ISP Limits Threaten Internet Video/Content Services
Comparison site Firsthelpline has warned that tight broadband download limits and poor connections could threaten the explosion in digital online content, not to mention cost consumers dearly in extra charges:
TV and movie downloads occupy a disproportionate amount of a user’s monthly limit. And with the TV industry pushing the advantages of high-definition viewing, Baloch believes movie buffs and other heavy consumers will struggle with restricted bandwidth and quickly exceed their download limits.
Web TV and streaming video means extra pressure is being put on Britain’s ageing telecoms infrastructure, which already lags behind much of Europe. Providers are doing little to help their customers, with many taking what Baloch believes to be unreasonable steps, by limiting services in a number of ways.
Users exceeding their monthly limits are frequently charged for extra downloading and run the risk of having their service ‘throttled’, meaning their internet connection is slowed down to speeds similar to old style dial-up limits. In some cases supposed ‘offenders’ have seen their service cut off altogether.
Currently anyone wishing to watch TV online needs a broadband connection of at least 8Mbps, but many of us are forced to make do with as little as 1Mbps, which Baloch says is nowhere near fast enough for a satisfactory digital entertainment experience.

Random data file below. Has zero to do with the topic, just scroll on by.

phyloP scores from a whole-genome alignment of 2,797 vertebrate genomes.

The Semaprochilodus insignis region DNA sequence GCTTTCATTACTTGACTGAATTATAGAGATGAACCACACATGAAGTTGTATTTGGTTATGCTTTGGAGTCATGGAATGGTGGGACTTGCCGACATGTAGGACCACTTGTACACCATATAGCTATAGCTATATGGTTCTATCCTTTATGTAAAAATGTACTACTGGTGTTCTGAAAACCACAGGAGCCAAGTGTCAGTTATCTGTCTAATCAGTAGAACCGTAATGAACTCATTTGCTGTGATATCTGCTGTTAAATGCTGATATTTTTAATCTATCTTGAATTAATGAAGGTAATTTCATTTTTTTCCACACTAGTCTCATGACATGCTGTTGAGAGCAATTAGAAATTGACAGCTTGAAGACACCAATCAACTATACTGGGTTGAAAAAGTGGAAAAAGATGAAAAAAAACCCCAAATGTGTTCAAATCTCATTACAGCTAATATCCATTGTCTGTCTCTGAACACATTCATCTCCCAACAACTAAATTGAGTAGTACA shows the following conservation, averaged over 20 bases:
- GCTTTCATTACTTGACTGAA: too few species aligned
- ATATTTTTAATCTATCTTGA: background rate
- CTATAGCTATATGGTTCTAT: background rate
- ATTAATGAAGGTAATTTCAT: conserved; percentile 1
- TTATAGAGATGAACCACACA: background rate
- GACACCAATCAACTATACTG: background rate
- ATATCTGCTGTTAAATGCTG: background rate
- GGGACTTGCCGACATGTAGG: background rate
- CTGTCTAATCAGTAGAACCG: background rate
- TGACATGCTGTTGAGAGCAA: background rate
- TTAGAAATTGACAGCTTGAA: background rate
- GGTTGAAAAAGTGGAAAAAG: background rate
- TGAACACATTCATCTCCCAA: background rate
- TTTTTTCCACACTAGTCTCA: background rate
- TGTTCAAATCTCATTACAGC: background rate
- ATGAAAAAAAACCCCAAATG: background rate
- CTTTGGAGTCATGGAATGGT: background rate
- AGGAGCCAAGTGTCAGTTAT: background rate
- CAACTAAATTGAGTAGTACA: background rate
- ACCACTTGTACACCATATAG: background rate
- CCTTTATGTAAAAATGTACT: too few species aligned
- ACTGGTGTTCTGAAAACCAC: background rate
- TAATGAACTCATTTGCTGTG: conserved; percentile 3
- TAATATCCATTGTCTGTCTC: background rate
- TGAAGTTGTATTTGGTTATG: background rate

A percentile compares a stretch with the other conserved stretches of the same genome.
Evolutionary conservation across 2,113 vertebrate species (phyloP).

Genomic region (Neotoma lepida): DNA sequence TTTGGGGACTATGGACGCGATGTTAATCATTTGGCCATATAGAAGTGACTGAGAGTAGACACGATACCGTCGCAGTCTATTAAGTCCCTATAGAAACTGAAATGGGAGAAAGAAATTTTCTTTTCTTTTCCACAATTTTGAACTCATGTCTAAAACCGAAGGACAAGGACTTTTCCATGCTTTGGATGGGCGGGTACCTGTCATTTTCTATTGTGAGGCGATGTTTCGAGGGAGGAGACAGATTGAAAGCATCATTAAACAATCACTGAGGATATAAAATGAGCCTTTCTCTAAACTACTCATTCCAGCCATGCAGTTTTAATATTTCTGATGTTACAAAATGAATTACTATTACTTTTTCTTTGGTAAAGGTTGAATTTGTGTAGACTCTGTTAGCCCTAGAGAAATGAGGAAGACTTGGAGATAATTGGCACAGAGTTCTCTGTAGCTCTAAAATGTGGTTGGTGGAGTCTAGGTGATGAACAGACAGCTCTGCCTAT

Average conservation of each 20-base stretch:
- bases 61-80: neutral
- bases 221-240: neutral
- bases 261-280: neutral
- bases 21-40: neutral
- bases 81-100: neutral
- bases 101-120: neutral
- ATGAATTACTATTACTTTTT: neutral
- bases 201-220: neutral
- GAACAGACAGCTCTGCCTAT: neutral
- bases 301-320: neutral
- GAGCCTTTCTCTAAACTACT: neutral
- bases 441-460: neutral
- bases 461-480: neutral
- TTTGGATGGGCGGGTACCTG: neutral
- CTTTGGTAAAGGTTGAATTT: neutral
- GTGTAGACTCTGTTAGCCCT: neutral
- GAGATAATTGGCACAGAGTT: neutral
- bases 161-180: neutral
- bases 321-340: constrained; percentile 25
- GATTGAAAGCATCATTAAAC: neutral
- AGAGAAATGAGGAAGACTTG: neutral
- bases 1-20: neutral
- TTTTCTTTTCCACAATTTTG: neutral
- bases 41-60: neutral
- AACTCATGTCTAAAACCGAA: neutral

‘On demand’ services must be curtailed unless infrastructure is radically improved. With the entertainment industry increasingly moving to an on-demand model firsthelpline.com is calling for suppliers to address weaknesses and give the people what they want… higher speeds and download limits.
Easier said than done, although many operators (e.g. BT's 21CN) are already working on installing more modern infrastructure capable of handling the ever increasing bandwidth requirements.
However we disagree with the assertion that to watch online TV would require "a broadband connection of at least 8Mbps", that is simply not the case and varies from service to service, usually depending on compression quality and viewable resolution. Many are designed to run with on or over 2Mbps.
Likewise any attempt to standardise how much a particular service consumes in any given time frame (e.g. the above table/image) is invariably incorrect for similar reasons. For example, does “Downloading HD Movies” of 7GB represent 480i, 720p or 1080i/p standard etc? There are huge differences.